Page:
As I mentioned above, I’ve been in touch with a currently unnamed Member of Congress who has a significant LBGT constituency over the past 24 hours, and the Press Secretary over there has indicated that they’ll try to have a response for attribution in time for Part Two.

Between now and then, try on a thought exercise and see where it takes you: put yourself in the shoes of an LBGT voter, think about this election it it’s full context, and consider what advice would make sense to you—and then, after you’ve done that, consider how you’d pass along what you’re thinking to either the Democrats or the voters we’re talking about.


so take a stab at the thought experiment...

...and tell us how it went.

"...i feel that if a person can't communicate, the very least he can do is to shut up." --tom lehrer, january 1965

I don't think it's really a secret what I think

Federal Democrats: Punish them by voting for their opposition.

They have taken majority positions (super polling on DADT repeal) and failed to deliver. We can go on about other smaller issues (not even ENDA and DOMA) that were promised and not delivered -- namely stripping LGBT issues from the health care "reform" bill, no passage of the federal govt benefits bill (Rep. Baldwin and Sen. Lieberman), etc.

The caveat here in NC is that the Democratic US Senate candidate is Elaine Marshall who has not been a part of the Washington DC clusterf@ck. She deserves a shot since Richard Burr has been part of the problem (filibustering DADT repeal, etc)

NC state level Democrats: Support them. They've delivered for LGBT voters in the past 2 years (School Violence Prevention Act, No Marriage Amendment, Strong support for ADAP funding).

It's quite simple in politics. You support those that deliver for you.

The federal Democrats (and not just Obama) have overpromised and underdelivered -- with no political reason to do so (like say...heavily polling in opposition)

Since 1994, federal Democrats have always had the excuse that they haven't had control of the legislative and executive branch. The historic Democratic majorities swept away that excuse and laid the national Democratic leadership's fear and bigotry bare.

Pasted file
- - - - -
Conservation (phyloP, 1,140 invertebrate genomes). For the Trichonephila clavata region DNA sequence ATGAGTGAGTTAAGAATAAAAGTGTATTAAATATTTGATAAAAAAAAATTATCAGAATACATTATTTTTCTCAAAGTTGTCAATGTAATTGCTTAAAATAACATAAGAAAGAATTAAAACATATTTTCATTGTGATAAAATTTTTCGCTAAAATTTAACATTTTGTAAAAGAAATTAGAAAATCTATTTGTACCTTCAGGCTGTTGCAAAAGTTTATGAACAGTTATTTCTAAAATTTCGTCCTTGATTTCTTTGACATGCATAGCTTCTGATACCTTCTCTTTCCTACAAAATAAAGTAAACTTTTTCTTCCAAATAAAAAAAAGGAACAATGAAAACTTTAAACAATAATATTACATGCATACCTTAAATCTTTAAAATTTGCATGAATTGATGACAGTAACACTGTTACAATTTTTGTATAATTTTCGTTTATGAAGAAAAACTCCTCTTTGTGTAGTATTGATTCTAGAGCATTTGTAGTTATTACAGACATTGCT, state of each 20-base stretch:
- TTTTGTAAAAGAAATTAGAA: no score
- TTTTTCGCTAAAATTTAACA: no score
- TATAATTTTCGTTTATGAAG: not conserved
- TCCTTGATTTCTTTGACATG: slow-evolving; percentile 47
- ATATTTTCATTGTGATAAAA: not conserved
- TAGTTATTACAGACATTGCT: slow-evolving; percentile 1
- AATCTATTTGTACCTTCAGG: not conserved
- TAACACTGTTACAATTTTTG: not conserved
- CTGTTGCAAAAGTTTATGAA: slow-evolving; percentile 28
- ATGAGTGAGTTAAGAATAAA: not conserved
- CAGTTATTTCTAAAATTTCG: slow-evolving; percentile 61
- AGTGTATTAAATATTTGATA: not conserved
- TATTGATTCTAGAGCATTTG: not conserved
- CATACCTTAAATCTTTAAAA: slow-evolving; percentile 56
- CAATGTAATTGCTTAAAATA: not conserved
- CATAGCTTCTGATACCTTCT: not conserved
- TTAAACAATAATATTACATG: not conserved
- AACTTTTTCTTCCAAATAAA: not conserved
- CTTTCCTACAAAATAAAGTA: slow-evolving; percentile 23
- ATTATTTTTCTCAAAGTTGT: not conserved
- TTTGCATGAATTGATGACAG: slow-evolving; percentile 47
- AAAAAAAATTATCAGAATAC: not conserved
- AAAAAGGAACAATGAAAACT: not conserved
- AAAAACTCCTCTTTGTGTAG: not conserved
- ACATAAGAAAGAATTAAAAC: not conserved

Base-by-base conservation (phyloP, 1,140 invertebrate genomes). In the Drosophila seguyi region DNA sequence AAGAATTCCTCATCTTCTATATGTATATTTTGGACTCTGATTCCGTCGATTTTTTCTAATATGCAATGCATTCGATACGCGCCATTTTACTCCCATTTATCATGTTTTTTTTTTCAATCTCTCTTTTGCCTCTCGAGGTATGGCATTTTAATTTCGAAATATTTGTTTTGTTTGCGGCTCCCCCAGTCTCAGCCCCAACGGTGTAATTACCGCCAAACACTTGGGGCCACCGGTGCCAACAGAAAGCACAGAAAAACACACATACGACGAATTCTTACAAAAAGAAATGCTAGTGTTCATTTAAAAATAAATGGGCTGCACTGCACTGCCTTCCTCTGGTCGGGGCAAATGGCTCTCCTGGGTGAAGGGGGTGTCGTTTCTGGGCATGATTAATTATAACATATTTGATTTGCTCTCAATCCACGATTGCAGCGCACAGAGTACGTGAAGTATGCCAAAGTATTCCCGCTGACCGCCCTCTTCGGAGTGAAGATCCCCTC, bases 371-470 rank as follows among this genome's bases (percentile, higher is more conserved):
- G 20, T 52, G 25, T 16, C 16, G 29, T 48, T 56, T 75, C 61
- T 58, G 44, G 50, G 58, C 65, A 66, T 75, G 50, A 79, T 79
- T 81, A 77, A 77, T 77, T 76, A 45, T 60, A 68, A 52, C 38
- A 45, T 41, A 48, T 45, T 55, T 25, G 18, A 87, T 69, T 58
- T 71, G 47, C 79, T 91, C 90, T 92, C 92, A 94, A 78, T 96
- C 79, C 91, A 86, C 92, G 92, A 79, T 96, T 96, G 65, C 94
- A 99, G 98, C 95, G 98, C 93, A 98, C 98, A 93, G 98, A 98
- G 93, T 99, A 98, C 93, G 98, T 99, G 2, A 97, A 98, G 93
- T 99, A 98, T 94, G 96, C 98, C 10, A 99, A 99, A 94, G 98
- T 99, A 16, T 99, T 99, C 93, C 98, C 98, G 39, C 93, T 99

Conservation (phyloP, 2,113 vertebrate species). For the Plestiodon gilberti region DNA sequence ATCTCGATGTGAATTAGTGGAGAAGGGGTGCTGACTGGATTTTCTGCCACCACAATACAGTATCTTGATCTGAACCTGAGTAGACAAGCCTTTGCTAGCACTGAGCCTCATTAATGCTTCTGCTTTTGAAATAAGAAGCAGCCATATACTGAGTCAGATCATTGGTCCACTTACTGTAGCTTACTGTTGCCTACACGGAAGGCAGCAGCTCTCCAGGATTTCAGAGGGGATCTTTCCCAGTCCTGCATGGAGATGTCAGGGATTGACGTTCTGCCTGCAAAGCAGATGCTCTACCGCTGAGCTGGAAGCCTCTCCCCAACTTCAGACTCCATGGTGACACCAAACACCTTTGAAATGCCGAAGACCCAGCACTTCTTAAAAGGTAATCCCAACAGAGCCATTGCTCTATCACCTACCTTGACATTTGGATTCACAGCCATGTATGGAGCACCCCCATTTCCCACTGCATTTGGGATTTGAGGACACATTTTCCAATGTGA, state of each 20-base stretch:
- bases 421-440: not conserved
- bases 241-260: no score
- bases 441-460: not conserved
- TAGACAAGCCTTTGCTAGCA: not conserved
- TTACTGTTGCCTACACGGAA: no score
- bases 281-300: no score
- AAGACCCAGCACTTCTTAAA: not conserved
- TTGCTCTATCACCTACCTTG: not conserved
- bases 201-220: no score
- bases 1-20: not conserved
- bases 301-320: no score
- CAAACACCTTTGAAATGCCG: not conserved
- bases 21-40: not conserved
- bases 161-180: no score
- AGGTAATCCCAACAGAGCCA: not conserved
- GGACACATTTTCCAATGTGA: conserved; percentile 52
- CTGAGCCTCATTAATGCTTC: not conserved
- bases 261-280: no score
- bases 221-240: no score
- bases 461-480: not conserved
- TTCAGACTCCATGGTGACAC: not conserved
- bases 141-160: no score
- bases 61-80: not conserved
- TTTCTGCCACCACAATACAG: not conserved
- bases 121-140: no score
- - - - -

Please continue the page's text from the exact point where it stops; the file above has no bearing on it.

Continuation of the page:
I'm no longer taking excuses for failure.


much of what you're talking about...

...is going to be a big part of part two--particularly the issue of separating "supportive" candidates from those who are less supportive.

since there are a number of commenters in that story that address these same issues, i'll hang back for now and let them talk about it.

"...i feel that if a person can't communicate, the very least he can do is to shut up." --tom lehrer, january 1965

"put yourself in the shoes of an LBGT voter"

Easy enough since I'm already there anyways. I take each candidate on a case by case basis.

Elaine Marshall for Senate has stood up on more LGBT issues on her website than any senate candidate I've ever seen from North Carolina. And that's saying something after working my butt off for an openly gay senate candidate last election cycle.

David Price for Congress is an easy call for me, at least on LGBT issues. Rep. Price cosponsored ENDA & voted in favor of DADT repeal, & cosponsored the Matthew Shepard Act, & cosponsored UAFA, & cosponsored DOMA repeal, & supported measures to fight HIV & equalize federal benefits, and he got the highest rating from the Human Rights Campaign of Representative from NC. That is more action on LGBT legislation than any other legislator from NC. And its cosponsoring in most cases, not just voting. If the entire legislature were David Price's, I might not be a second class citizen.